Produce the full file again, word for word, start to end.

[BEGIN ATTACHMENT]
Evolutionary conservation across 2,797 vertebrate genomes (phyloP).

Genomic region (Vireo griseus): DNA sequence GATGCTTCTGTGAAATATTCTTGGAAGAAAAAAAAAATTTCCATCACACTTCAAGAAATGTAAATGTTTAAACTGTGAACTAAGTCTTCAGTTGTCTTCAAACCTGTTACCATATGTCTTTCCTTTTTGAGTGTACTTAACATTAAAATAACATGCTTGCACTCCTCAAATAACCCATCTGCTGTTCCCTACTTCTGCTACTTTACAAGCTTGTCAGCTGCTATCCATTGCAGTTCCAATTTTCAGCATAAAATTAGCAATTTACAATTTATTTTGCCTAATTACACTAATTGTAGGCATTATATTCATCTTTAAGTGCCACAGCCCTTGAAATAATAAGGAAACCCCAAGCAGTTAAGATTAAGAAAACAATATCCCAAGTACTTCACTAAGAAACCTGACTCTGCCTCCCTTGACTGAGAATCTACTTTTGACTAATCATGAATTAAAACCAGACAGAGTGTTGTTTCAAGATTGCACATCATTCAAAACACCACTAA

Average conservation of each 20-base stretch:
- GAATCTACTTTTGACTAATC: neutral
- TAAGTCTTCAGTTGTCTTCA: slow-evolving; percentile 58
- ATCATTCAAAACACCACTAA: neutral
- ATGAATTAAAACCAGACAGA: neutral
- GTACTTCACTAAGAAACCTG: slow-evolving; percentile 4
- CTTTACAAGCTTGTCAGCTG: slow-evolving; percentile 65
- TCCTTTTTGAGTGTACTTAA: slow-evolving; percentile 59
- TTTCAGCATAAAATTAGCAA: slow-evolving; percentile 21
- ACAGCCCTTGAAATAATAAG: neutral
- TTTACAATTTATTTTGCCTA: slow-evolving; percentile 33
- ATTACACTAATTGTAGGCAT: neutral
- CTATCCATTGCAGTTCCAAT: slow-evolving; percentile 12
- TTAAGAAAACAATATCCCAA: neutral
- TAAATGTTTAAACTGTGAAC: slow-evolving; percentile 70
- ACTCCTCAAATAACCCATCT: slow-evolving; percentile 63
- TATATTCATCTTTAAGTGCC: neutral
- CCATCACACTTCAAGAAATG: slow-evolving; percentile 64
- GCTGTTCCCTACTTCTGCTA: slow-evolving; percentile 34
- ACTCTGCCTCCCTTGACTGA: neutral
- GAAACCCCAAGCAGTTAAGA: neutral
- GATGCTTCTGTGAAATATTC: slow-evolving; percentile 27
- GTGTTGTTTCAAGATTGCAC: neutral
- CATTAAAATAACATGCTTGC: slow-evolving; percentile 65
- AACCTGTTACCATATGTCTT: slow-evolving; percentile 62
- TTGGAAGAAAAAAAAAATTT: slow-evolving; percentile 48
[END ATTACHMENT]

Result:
Evolutionary conservation across 2,797 vertebrate genomes (phyloP).

Genomic region (Vireo griseus): DNA sequence GATGCTTCTGTGAAATATTCTTGGAAGAAAAAAAAAATTTCCATCACACTTCAAGAAATGTAAATGTTTAAACTGTGAACTAAGTCTTCAGTTGTCTTCAAACCTGTTACCATATGTCTTTCCTTTTTGAGTGTACTTAACATTAAAATAACATGCTTGCACTCCTCAAATAACCCATCTGCTGTTCCCTACTTCTGCTACTTTACAAGCTTGTCAGCTGCTATCCATTGCAGTTCCAATTTTCAGCATAAAATTAGCAATTTACAATTTATTTTGCCTAATTACACTAATTGTAGGCATTATATTCATCTTTAAGTGCCACAGCCCTTGAAATAATAAGGAAACCCCAAGCAGTTAAGATTAAGAAAACAATATCCCAAGTACTTCACTAAGAAACCTGACTCTGCCTCCCTTGACTGAGAATCTACTTTTGACTAATCATGAATTAAAACCAGACAGAGTGTTGTTTCAAGATTGCACATCATTCAAAACACCACTAA

Average conservation of each 20-base stretch:
- GAATCTACTTTTGACTAATC: neutral
- TAAGTCTTCAGTTGTCTTCA: slow-evolving; percentile 58
- ATCATTCAAAACACCACTAA: neutral
- ATGAATTAAAACCAGACAGA: neutral
- GTACTTCACTAAGAAACCTG: slow-evolving; percentile 4
- CTTTACAAGCTTGTCAGCTG: slow-evolving; percentile 65
- TCCTTTTTGAGTGTACTTAA: slow-evolving; percentile 59
- TTTCAGCATAAAATTAGCAA: slow-evolving; percentile 21
- ACAGCCCTTGAAATAATAAG: neutral
- TTTACAATTTATTTTGCCTA: slow-evolving; percentile 33
- ATTACACTAATTGTAGGCAT: neutral
- CTATCCATTGCAGTTCCAAT: slow-evolving; percentile 12
- TTAAGAAAACAATATCCCAA: neutral
- TAAATGTTTAAACTGTGAAC: slow-evolving; percentile 70
- ACTCCTCAAATAACCCATCT: slow-evolving; percentile 63
- TATATTCATCTTTAAGTGCC: neutral
- CCATCACACTTCAAGAAATG: slow-evolving; percentile 64
- GCTGTTCCCTACTTCTGCTA: slow-evolving; percentile 34
- ACTCTGCCTCCCTTGACTGA: neutral
- GAAACCCCAAGCAGTTAAGA: neutral
- GATGCTTCTGTGAAATATTC: slow-evolving; percentile 27
- GTGTTGTTTCAAGATTGCAC: neutral
- CATTAAAATAACATGCTTGC: slow-evolving; percentile 65
- AACCTGTTACCATATGTCTT: slow-evolving; percentile 62
- TTGGAAGAAAAAAAAAATTT: slow-evolving; percentile 48